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Lens Replacement Surgery

Lens replacement surgery (also called Clear Lens Exchange) involves removal of the eye’s natural lens, located behind the colored iris, and its replacement with an artificial lens called an intraocular lens (IOL). When light enters the eye through the cornea (clear front dome) and the pupil (black center of the iris), it travels through the clear lens and focuses on the retina, the eye’s “camera film”. Please see How the Eyes Work: Overview.

Lens replacement is done to correct two vision problems that are very different but each involve the eye’s lens.

  • Cataracts:  Cataracts are opaque areas in the lens that block and scatter some of the light, causing blurriness and loss of vision. Please see Cataract Symptoms for more details. In past years eye surgeons advised their cataract patients to postpone surgery until their vision had reached the 20/200 level, which is severe nearsightedness. However, lens replacement surgery is now very safe and techniques have improved. Now the decision as to when to have this cataract treatment is made by the patient and doctor together.
  • Presbyopia:  When the lens becomes unable to change its curvature for near vision, that is called presbyopia and it occurs in mid-life for everybody. Presbyopia causes are not fully understood. It is most often treated with reading glasses, but some people choose to have an IOL implanted.

Lens Replacement an Alternative to LASIK

If it is determined that you are not a good LASIK candidate, a lens replacement could be a good option. It offers the same long-term solution and would relieve you from the inconvenience of glasses or contact lenses. Please see Intraocular Lenses for more information.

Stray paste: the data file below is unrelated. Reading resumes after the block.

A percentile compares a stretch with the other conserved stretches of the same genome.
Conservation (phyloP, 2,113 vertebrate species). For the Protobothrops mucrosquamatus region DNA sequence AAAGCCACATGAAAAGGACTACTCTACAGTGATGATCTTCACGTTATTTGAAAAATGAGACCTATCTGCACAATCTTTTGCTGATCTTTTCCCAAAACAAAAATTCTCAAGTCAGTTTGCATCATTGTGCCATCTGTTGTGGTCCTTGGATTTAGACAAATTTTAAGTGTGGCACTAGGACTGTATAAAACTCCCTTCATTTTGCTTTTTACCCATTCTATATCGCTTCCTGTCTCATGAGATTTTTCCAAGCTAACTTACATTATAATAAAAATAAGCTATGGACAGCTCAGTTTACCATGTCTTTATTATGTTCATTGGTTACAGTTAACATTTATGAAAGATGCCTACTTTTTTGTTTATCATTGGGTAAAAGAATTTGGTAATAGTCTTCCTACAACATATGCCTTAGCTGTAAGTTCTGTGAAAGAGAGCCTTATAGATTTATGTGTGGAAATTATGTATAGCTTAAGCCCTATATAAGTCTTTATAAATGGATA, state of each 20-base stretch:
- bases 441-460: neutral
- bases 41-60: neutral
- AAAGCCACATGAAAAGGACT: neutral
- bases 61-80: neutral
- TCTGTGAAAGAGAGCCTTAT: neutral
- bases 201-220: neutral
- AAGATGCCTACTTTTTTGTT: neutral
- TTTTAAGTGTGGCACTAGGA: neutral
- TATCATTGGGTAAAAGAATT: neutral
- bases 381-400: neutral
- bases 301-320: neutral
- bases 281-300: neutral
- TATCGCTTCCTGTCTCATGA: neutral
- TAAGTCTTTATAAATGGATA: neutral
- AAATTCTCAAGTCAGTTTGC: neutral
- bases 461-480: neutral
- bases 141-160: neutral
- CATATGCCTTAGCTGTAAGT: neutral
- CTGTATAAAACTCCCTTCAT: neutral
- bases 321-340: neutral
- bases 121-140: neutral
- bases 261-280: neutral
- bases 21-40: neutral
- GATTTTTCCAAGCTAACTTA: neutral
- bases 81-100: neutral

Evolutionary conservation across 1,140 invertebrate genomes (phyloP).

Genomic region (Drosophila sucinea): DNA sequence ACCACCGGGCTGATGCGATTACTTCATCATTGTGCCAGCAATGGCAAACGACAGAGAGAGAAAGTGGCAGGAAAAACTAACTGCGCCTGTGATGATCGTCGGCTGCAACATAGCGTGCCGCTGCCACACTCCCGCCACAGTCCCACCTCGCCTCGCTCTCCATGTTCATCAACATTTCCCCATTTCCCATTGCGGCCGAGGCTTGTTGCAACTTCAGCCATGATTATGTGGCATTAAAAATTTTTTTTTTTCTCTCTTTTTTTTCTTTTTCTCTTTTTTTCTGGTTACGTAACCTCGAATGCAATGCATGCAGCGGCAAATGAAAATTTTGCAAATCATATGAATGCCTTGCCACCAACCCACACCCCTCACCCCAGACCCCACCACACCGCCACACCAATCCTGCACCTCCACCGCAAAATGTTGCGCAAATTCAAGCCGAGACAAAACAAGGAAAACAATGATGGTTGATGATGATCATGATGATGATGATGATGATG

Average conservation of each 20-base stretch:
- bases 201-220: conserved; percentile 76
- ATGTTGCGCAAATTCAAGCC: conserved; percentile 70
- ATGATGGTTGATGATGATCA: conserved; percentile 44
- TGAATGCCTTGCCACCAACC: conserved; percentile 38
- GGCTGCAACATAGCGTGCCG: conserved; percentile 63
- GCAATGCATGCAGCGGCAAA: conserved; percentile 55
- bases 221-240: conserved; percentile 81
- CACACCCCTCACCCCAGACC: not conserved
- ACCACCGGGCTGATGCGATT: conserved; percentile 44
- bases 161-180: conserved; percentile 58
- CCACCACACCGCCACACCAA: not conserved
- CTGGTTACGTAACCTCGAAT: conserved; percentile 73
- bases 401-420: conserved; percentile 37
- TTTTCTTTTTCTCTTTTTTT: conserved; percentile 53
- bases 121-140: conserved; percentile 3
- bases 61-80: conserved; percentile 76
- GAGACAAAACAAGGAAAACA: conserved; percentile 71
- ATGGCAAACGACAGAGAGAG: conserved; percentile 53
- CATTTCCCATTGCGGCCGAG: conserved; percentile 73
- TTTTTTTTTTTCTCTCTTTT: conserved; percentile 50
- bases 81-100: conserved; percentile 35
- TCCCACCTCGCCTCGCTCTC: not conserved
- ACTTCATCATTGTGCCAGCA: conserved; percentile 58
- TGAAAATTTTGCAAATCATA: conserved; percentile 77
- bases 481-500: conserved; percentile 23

The Lens Replacement Procedure

Lens replacement is a short outpatient procedure done on one eye at a time. It uses local anesthesia and you may have a mild sedative as well, to help you stay relaxed.

Typical procedure steps are:

  1. Your eye surgeon makes a very tiny incision next to the cornea, outside the field of vision.
  2. He or she inserts a tiny probe which transmits ultrasound and this dissolves the lens.
  3. The lens fragments are gently removed using suction.
  4. The IOL is inserted through the same incision and placed in the same membrane pocket (capsular bag) that the natural lens previously occupied. Your eye surgeon inserts it folded and once it is in the capsular bag he positions it correctly. This is done slightly differently depending on which IOL you have chosen to use.

The procedure takes about 30 minutes for each eye. No stitches are required to close the incision, as it will heal by itself. There is also no eye patch required.

In cases where cataracts are advanced, the lens may be too dense to be fragmented by ultrasound. Then a technique is used called extracapsular cataract surgery. A larger incision is made and the lens is removed in one piece. After the IOL is in place, some suturing is necessary to close the larger incision.

There is also a technique (rarely used) called intracapsular cataract surgery. It removes not only the natural lens, but also the capsular bag that holds it. The IOL is then positioned in front of the iris. This technique can be used in cases of severe eye trauma.

Lens Replacement Recovery

Recovery is usually short and you may be able to resume normal activities as early as that evening or the next day. There will be several follow-up visits so your eye surgeon can monitor your recovery – the first is a day or two after surgery and the others are within a few weeks. If you had extracapsular or intracapsular surgery, recovery is a little longer, since the incision was larger.

You will have eyedrops to guard against infection and inflammation. Your eye surgeon will give you printed instruction for self-care in the weeks after surgery and it is very important that you follow them exactly. You will be advised not to lift heavy objects and not to stoop or bend forward.

When your healing is complete and your new vision is stabilized, your eye doctor will fit you with glasses, if necessary. That will depend on your vision to begin with, which IOL you have used, and your lifestyle.

For more information, please see one of our cataract information pages:

If you would like to locate a lens replacement surgeon in your area, please contact us today.

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